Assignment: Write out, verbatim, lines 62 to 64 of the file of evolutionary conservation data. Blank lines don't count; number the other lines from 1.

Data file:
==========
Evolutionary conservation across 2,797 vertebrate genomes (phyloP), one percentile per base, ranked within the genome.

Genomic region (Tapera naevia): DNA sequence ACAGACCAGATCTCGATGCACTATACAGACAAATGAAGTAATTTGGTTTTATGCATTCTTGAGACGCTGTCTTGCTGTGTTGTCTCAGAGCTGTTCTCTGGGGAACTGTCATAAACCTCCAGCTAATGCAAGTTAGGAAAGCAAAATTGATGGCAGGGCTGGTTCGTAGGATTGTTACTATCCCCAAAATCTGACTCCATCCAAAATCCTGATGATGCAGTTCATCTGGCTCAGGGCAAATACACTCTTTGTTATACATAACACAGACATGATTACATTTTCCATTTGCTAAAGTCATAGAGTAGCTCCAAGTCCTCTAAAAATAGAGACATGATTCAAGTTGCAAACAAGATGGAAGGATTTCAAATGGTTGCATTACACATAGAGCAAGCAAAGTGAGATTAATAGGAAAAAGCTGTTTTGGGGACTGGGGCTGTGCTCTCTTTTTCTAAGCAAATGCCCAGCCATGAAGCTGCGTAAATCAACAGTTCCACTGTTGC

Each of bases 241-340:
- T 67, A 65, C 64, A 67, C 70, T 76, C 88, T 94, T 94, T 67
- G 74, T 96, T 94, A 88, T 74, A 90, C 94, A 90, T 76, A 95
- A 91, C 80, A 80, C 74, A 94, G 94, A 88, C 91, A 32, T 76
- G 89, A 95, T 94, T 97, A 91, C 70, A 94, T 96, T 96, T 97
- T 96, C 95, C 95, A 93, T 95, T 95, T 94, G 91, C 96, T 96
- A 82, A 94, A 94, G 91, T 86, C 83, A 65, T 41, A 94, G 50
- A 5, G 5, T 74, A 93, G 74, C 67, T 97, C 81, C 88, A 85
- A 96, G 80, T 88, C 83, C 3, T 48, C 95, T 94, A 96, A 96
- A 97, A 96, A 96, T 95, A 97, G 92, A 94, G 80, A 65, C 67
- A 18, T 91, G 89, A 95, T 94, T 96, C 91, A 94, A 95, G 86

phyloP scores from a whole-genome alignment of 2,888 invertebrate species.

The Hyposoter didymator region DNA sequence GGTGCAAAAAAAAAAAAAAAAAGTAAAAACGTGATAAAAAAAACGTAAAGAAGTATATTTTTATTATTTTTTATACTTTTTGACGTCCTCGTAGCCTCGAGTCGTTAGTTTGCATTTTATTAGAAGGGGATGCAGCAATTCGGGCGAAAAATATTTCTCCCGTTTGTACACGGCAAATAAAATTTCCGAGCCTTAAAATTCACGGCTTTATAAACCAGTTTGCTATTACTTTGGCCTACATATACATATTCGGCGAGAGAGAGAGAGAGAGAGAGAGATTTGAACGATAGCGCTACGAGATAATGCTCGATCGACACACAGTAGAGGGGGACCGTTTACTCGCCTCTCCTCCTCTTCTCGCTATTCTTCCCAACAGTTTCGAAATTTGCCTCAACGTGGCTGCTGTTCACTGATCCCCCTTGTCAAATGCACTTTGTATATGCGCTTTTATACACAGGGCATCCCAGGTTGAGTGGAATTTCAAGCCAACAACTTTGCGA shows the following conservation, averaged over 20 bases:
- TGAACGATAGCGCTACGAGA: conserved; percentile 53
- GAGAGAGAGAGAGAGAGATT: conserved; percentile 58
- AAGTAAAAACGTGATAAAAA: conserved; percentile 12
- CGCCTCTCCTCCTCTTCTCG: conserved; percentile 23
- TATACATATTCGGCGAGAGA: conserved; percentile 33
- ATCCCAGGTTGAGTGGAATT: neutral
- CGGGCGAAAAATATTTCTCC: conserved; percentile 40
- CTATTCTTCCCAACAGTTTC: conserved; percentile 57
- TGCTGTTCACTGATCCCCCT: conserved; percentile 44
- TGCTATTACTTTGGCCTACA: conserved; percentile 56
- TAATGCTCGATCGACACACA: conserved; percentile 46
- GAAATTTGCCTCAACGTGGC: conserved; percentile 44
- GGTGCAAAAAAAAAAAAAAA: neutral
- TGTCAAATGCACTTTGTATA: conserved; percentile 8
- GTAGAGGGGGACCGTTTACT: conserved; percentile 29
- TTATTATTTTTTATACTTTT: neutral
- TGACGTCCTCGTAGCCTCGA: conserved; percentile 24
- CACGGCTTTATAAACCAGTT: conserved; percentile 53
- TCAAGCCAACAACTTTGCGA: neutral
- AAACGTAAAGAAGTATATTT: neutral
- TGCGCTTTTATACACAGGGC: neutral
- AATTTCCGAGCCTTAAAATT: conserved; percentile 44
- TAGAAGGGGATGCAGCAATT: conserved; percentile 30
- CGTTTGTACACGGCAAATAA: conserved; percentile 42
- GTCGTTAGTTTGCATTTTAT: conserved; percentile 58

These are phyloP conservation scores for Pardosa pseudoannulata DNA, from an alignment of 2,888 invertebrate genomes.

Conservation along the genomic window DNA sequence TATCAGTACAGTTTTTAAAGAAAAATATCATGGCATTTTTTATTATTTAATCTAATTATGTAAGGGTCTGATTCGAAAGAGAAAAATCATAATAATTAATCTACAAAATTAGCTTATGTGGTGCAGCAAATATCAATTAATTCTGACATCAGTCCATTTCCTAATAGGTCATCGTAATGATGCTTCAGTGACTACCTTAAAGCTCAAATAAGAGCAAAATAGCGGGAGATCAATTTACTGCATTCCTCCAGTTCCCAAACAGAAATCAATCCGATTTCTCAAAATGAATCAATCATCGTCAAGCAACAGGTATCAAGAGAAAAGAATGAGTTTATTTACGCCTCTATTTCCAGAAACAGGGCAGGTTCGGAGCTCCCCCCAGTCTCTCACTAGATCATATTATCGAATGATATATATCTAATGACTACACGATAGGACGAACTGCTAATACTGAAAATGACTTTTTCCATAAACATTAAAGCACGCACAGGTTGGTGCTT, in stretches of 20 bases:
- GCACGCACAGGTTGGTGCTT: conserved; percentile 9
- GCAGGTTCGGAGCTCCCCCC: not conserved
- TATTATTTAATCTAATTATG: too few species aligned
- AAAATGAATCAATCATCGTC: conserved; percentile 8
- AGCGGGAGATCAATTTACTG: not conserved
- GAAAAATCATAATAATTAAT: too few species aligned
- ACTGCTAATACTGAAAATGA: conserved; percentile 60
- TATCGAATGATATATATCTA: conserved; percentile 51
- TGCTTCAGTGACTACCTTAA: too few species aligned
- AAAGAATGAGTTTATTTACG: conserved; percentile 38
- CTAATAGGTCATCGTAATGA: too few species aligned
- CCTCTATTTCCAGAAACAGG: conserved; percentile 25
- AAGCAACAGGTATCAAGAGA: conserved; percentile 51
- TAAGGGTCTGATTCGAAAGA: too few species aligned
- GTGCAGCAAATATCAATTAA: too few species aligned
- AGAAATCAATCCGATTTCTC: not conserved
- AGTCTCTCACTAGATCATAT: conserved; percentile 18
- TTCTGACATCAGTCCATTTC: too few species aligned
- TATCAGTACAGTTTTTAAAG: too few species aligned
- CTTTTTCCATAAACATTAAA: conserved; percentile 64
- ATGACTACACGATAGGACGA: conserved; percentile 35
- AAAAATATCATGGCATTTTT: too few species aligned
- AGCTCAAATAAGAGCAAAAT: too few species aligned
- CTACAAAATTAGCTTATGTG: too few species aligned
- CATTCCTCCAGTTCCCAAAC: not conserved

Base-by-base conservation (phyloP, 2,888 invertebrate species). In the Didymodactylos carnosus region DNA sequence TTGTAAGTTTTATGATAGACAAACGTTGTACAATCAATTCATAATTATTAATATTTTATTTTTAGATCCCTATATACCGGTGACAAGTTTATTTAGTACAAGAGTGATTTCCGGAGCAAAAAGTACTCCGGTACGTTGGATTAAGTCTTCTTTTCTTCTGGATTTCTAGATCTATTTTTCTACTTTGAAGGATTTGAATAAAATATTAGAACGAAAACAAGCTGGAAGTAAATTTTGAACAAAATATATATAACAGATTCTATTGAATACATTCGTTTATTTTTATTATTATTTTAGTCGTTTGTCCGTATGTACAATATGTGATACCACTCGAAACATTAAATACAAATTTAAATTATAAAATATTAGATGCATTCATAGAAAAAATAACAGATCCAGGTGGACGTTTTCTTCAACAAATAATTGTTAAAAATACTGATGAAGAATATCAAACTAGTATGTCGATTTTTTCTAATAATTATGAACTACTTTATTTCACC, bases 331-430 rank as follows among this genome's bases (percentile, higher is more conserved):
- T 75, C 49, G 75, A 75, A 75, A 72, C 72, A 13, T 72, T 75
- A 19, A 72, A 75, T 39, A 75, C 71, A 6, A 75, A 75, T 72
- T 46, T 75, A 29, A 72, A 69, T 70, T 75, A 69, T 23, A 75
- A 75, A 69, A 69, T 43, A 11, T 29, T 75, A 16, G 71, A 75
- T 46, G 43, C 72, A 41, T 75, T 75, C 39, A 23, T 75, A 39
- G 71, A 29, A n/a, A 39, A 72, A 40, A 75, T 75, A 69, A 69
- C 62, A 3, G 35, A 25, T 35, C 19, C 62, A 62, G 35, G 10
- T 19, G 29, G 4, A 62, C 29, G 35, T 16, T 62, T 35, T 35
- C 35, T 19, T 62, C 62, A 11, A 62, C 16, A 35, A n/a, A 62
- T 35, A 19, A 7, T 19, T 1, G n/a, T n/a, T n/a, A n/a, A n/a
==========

- CTTTTTCCATAAACATTAAA: conserved; percentile 64
- ATGACTACACGATAGGACGA: conserved; percentile 35
- AAAAATATCATGGCATTTTT: too few species aligned